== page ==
We were growing as an organisation and the need for a national quals system was growing. Australia is a huge country and maintaining a standard across our spread-out instructing community was impossible. There was no effective way to know that the people representing us, wearing our logo, and using our insurance policy really should be.


Our instructors were not necessarily first aid trained or aware of their legal responsibilities or professional in any way we could manage. That put our entire organisation and community at real risk.


We also had nothing to legitimate our instructors to clients other than `yeah I reckon they can teach parkour safely, trust me.´


In South Australia, we weren´t allowing our assistant instructors to progress to full instructor with the always imminent but never arriving requirements looming overhead. It started to stifle their growth as instructors and I think we lost several great instructors in this time who were frustrated at being held back.


It wasn´t good enough.

SAPA instructors before teaching a class in early 2015



So the committee bit the bullet and decided to commit to a deadline of December 2015, after which if you weren´t qualified, you couldn´t teach. This time some people listened.


—–2015, 6 months to deadline—–


I was in a position of seniority in Adelaide, being one of the two remaining full instructors from the four who started our classes. I ran instructor trainings and was invested in the Adelaide community and the South Australian Parkour Association, both of which depended in a way on having our instructors and classes.


So to me it was very important that I keep them alive past the deadline.


It wasn´t just about getting myself over the line, I had to try make sure we all got across.


I started training for the physical test again, doing regular full mock run throughs and sessions on specific weak points. I tried to organise others to do the full run throughs with me so everyone had a better idea of what to work on. We usually had five or six people at these sessions.


I remember going back to the wallsit component again one night at the spot Wolf Blass. 2 minutes ON, 1m off, 2m ON, 45sec off, 2m ON, 30sec off, 2m ON, 15sec off, 4m ON. That´s 14mins 30 secs of willpower. To begin with I quit on the second round and felt really disheartened. It seemed ridiculous. everyone thought so. It was the most daunting component.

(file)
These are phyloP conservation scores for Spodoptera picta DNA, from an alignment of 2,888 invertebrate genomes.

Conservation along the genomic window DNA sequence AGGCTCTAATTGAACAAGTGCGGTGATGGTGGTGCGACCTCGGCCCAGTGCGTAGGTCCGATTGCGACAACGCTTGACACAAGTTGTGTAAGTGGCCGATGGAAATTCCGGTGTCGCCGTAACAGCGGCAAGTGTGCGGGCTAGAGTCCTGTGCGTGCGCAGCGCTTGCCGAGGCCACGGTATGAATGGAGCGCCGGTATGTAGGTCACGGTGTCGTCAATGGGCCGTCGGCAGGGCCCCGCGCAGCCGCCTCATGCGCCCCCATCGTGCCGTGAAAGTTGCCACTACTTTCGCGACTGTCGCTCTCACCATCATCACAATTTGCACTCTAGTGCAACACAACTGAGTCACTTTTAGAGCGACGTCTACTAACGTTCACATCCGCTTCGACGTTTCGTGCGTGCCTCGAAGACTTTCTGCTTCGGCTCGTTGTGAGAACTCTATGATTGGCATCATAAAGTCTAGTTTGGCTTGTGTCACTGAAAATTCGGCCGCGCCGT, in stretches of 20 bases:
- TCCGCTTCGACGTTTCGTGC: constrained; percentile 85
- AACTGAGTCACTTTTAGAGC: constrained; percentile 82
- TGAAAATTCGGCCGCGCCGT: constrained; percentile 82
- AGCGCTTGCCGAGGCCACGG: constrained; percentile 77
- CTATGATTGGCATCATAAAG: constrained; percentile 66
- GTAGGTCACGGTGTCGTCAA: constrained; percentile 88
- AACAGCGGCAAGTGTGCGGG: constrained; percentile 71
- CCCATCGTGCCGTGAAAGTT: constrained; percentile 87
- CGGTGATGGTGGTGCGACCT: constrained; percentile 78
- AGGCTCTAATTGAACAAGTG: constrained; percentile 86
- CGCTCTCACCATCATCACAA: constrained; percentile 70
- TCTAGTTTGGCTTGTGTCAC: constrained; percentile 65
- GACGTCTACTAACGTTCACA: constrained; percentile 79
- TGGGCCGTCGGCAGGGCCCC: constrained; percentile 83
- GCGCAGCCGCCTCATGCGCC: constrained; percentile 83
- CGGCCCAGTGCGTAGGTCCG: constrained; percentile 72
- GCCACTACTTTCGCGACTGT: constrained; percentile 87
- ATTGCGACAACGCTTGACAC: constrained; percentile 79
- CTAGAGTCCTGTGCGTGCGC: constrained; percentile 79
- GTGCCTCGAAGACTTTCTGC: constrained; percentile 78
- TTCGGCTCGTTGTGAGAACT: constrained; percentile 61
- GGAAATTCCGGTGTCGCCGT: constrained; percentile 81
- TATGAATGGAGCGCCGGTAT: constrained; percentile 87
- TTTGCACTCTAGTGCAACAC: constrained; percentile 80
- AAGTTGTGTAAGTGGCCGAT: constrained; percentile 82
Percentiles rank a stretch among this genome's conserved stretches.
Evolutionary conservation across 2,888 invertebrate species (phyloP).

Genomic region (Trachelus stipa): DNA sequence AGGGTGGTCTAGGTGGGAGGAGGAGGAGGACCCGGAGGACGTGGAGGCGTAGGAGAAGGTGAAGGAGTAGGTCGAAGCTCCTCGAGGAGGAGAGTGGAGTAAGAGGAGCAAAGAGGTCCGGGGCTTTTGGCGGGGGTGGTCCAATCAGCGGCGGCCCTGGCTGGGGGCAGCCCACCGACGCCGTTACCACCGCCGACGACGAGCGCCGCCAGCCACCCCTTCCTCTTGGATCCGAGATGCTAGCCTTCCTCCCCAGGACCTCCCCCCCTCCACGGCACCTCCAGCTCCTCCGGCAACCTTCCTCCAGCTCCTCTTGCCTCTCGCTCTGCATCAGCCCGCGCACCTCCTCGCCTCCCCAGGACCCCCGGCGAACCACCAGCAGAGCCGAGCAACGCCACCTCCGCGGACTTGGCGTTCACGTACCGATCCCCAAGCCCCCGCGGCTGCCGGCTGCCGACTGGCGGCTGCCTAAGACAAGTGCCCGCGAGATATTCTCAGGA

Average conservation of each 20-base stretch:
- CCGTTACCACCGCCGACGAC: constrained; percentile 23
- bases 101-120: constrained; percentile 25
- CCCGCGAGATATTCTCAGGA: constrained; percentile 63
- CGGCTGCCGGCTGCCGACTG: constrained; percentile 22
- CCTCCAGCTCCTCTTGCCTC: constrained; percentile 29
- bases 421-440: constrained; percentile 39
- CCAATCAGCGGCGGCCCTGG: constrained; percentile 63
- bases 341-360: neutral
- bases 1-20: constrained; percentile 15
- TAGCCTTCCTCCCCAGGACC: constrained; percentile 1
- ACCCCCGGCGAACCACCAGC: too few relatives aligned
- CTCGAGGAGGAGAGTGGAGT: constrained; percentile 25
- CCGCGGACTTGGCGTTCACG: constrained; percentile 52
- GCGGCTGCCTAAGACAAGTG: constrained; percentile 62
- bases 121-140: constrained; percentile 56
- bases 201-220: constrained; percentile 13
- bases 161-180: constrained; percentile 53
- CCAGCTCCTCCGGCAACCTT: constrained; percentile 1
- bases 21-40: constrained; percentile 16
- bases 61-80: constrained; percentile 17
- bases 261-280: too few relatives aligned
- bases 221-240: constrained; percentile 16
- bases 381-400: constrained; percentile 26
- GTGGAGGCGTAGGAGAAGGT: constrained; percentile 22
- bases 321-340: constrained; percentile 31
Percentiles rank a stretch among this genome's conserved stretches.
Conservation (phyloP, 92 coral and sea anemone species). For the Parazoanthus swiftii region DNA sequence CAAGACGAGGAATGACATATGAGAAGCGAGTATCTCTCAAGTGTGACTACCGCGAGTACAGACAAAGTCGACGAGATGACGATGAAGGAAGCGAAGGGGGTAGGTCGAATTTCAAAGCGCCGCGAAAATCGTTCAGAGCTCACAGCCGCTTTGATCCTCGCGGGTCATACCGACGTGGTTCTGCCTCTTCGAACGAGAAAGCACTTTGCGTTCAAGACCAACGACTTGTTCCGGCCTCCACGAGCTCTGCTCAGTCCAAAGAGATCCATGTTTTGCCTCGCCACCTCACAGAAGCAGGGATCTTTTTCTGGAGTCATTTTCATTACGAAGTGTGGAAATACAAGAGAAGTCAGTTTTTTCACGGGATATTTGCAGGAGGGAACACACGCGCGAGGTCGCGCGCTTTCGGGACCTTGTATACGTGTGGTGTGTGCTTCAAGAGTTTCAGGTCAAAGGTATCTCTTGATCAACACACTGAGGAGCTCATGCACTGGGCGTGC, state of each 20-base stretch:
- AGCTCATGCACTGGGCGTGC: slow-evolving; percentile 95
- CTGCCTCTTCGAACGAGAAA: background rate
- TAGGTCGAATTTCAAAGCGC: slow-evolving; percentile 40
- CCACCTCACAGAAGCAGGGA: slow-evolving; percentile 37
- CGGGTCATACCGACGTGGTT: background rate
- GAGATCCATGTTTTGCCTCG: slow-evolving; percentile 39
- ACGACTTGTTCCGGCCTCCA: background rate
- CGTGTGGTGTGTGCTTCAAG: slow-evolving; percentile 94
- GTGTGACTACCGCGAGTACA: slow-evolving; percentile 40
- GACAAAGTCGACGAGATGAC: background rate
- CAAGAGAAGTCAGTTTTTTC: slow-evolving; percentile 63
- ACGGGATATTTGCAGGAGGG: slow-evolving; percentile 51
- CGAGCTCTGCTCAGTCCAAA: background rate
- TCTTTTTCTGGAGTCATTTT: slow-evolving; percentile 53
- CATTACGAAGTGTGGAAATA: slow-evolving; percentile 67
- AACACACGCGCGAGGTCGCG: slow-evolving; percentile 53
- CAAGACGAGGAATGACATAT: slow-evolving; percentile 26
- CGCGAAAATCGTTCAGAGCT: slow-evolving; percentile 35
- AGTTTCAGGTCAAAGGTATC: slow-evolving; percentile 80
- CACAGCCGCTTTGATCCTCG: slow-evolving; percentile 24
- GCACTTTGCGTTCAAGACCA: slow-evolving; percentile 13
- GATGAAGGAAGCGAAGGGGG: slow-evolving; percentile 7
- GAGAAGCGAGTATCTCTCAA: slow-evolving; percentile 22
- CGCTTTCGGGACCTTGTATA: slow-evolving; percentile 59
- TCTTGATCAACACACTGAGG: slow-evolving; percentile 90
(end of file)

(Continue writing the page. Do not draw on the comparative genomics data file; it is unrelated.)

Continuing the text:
The next week I went back and the second round was doable. I quit on the third round. A couple weeks later and I had made it into the final four minute hold. Once I hit that mark I knew I would finish. That´s when I realised that the wallsit is mostly a mental game. Why else should the last hold – twice as long as all the others – be the easiest? Why else should the second round of two minutes remain always the hardest? A lot of the wallsit challenge was simply having the courage and commitment to face the obstacle that looks insurmountable and keep chipping away at it until it´s insignificant.

wallsit selfie – more than half insane



The wallsits stayed hard for a long time, but the tricks I used to beat it were in my mind. I always sang a song loudly to take my mind away. I talked to people. And always when I finished the second to last hold I knew I had won.


The 200m sprints were also daunting. I´ve never been talented at sprinting. Long distance running is natural to me and I never trained for the 2km running component or gave it a sideways thought. I could naturally run it in 7 minutes, and the test called for under 10. But sprinting… I didn´t know where I stood or if I could run 200m in 30 seconds. I´d also heard of people in other states failing this part of the test. For a long while I timed myself inaccurately, holding my phone along a distance measured roughly on Google Maps. Eventually when I was confident I asked my Dad to come with me to the athletics stadium by his house so he could time me on a track. I passed most times, and hit a record of 24 seconds. Hard work was paying off.